GSBS Student Publications

Title

The mesoderm determinant snail collaborates with related zinc-finger proteins to control Drosophila neurogenesis

Student Author(s)

Shovon Imtiaz Ashraf

GSBS Program

Cell Biology

UMMS Affiliation

Program in Molecular Medicine; Department of Cell Biology; Department of Biochemistry and Molecular Biology

Date

11-15-1999

Document Type

Article

Medical Subject Headings

Amino Acid Sequence; Animals; Animals, Genetically Modified; *Bacterial Proteins; Conserved Sequence; DNA-Binding Proteins; *Drosophila Proteins; Drosophila melanogaster; Embryo, Nonmammalian; Fushi Tarazu Transcription Factors; Gene Expression Regulation, Developmental; Homeodomain Proteins; Molecular Sequence Data; Nervous System; Neurons; Sequence Alignment; Sequence Deletion; Sequence Homology, Amino Acid; Transcription Factors; Zinc Fingers

Disciplines

Cell and Developmental Biology | Life Sciences | Medicine and Health Sciences | Neuroscience and Neurobiology

Abstract

The Snail protein functions as a transcriptional regulator to establish early mesodermal cell fate. Later, in germ band-extended embryos, Snail is also expressed in most neuroblasts. Here we present evidence that this expression of Snail is required for central nervous system (CNS) development. The neural function of snail is masked by two closely linked genes, escargot and worniu. Both Escargot and Worniu contain zinc-finger domains that are highly homologous to that of Snail. Although not affecting expression of early neuroblast markers, the deletion of the region containing all three genes correlates with loss of expression of CNS determinants including fushi tarazu, pdm-2 and even-skipped. Transgenic expression of each of the three Snail family proteins can rescue efficiently the fushi tarazu defects, and partially the pdm-2 and even-skipped CNS patterns. These results demonstrate that the Snail family proteins have essential functions during embryonic CNS development, around the time of ganglion mother cell formation.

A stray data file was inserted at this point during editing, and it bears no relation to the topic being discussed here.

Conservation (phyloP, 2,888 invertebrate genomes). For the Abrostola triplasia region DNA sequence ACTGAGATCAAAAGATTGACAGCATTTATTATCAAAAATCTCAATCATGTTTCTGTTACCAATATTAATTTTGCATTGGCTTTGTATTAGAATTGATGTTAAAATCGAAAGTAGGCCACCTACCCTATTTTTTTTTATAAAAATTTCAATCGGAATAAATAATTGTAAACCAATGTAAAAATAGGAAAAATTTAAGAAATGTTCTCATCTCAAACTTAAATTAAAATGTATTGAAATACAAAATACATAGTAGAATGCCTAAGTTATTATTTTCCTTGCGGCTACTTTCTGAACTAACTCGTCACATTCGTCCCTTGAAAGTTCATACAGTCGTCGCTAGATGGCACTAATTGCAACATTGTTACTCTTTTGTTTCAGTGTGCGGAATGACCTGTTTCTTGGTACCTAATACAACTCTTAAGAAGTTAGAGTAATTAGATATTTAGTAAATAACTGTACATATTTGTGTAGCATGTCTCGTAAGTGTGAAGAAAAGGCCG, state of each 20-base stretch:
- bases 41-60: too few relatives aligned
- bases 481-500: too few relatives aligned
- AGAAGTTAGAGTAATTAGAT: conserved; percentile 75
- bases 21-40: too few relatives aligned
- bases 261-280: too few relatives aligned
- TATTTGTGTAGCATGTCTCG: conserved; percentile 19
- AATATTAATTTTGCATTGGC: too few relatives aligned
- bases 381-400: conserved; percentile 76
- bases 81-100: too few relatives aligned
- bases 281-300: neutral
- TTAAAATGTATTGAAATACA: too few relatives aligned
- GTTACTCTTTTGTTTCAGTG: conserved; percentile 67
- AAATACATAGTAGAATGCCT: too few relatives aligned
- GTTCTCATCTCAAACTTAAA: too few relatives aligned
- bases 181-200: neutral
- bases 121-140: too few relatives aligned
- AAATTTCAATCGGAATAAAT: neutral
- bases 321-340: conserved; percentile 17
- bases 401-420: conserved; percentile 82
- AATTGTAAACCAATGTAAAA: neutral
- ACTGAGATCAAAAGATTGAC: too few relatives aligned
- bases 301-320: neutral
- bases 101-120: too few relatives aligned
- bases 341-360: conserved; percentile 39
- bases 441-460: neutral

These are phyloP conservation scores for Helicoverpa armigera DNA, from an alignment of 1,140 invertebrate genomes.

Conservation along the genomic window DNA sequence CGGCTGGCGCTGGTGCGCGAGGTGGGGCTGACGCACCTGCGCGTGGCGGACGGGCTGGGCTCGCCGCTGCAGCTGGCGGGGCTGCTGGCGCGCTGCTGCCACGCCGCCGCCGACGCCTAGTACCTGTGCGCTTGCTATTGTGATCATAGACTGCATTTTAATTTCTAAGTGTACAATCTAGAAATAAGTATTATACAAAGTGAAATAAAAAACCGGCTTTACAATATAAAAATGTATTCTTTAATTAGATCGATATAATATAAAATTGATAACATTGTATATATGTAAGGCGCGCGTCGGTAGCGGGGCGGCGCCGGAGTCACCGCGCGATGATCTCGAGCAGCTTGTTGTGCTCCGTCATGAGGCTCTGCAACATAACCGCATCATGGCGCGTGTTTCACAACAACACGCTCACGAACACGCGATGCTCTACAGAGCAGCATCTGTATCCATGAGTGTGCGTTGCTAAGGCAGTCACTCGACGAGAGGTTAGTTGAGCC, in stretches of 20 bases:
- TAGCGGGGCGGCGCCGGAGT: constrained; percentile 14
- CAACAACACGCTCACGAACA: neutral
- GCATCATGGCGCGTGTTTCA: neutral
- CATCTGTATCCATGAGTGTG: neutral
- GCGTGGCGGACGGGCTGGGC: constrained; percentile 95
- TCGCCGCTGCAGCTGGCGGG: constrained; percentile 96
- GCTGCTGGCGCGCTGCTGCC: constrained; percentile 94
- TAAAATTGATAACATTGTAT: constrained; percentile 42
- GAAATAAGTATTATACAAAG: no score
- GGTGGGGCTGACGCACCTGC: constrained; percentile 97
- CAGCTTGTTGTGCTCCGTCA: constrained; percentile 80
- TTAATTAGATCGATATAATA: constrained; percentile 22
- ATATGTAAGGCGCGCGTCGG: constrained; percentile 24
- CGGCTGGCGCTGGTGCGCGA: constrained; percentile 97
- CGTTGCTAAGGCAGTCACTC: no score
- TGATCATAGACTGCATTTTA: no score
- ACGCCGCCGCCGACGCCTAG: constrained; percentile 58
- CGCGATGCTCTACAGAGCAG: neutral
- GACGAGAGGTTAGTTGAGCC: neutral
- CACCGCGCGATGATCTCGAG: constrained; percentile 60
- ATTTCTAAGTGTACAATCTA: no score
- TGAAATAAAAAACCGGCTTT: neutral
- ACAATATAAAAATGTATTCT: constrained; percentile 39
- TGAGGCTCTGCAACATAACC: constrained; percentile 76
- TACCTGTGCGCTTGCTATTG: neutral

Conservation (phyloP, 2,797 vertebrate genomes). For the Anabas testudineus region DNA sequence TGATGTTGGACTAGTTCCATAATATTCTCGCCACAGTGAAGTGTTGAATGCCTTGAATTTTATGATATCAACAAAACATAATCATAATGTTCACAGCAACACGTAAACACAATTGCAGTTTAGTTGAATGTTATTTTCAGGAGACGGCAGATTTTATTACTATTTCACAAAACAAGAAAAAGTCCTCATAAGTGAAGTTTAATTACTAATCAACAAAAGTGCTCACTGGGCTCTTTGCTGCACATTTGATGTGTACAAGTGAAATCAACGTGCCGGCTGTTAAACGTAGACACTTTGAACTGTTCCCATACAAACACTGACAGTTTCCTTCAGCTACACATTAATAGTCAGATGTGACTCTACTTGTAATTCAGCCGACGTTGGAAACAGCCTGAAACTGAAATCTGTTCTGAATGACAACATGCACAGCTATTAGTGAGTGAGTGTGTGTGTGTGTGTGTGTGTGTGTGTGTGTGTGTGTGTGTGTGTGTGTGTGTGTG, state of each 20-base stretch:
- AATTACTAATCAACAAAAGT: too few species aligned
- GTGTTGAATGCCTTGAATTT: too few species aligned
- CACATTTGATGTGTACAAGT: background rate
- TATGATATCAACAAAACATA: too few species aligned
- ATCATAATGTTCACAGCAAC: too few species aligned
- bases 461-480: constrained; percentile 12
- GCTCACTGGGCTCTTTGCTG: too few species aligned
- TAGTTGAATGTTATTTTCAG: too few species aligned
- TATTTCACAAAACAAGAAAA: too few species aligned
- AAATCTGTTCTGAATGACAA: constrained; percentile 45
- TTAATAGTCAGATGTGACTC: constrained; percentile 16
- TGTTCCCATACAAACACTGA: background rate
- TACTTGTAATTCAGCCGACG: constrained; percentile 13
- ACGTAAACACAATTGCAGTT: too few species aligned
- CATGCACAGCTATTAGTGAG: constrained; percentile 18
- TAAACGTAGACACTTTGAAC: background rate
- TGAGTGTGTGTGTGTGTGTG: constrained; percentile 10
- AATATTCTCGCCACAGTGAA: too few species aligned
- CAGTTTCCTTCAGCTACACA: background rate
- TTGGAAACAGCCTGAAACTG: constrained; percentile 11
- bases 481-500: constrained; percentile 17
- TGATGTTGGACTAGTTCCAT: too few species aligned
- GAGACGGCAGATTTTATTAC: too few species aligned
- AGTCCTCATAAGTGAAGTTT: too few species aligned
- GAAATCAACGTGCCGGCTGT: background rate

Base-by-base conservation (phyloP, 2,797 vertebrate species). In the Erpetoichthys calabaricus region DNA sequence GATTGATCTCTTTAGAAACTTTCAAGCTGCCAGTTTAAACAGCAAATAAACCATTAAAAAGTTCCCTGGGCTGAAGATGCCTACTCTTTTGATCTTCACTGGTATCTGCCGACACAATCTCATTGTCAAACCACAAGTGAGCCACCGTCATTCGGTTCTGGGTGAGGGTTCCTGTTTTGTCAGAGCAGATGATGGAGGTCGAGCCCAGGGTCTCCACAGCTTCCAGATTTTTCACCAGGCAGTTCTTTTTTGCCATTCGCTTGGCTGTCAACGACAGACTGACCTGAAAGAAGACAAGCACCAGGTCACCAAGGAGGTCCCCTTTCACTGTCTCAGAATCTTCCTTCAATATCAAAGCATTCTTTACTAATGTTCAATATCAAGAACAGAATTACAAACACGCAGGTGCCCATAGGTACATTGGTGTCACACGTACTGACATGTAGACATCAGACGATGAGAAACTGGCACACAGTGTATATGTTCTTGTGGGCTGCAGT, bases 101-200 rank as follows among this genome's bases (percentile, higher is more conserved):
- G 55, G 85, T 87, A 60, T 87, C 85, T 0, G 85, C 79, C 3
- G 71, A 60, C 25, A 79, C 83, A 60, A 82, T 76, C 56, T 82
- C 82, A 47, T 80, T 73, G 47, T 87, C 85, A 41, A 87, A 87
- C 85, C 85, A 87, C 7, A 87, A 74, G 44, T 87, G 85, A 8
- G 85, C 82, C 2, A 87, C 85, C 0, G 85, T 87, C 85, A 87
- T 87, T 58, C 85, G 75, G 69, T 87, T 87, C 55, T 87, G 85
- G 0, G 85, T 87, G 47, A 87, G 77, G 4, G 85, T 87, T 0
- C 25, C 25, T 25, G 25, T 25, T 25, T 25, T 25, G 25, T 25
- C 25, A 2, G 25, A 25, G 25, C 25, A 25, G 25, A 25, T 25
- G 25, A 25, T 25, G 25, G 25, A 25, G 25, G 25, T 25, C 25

Rights and Permissions

Citation: EMBO J. 1999 Nov 15;18(22):6426-38. Link to article on publisher's site

DOI of Published Version

10.1093/emboj/18.22.6426

Related Resources

Link to article in PubMed

Journal Title

The EMBO journal

PubMed ID

10562554